Whats the

At one time, commercial banks and savings and loan associations (S&Ls) were restricted in the interest rates they could offer on savings accounts. Under what was known as Regulation Q, S&Ls were allowed to pay at most 5.5 percent and banks were not allowed to pay more than 5.25 percent (the idea was to give the S&Ls a competitive advantage; it didn't work). The law did not say how often these rates could be compounded, however. Under Regulation Q, then, what were the maximum allowed interest rates?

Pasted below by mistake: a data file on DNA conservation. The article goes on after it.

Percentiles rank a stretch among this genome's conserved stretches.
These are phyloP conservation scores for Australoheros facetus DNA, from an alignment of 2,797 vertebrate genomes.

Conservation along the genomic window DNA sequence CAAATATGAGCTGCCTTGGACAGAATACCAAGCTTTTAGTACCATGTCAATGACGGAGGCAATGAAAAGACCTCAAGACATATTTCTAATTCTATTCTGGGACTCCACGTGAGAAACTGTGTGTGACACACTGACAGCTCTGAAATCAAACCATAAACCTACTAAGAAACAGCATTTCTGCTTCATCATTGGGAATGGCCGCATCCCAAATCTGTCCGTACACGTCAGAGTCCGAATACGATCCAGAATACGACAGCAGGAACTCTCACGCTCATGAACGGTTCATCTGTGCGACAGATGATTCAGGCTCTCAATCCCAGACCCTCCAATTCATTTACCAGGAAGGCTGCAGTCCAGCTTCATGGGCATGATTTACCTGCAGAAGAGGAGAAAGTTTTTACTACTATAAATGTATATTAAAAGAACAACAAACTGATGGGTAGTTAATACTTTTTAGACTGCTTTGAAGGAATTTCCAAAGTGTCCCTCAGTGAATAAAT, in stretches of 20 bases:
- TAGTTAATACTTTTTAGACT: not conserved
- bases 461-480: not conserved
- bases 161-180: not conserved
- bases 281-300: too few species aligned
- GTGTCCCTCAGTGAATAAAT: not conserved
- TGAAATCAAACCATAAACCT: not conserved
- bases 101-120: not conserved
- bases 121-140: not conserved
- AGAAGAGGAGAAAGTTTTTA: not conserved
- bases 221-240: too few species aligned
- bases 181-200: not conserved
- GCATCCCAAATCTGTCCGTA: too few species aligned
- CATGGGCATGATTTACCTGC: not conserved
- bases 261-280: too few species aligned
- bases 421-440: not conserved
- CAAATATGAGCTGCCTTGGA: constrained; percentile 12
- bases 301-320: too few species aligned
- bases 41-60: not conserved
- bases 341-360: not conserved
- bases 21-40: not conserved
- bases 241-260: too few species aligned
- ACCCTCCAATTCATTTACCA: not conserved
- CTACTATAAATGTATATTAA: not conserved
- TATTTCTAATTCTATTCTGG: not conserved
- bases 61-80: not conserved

The maximum allowed rates occurred with continuous, or instantaneous, compounding. For the commercial banks, 5.25 percent compounded continuously would be:

Ross et al.: Fundamentals of Corporate Finance, Sixth Edition, Alternate Edition

III. Valuation of Future Cash Flows

6. Discounted Cash Flow Valuation

© The McGraw-Hill Companies, 2002

CHAPTER 6 Discounted Cash Flow Valuation

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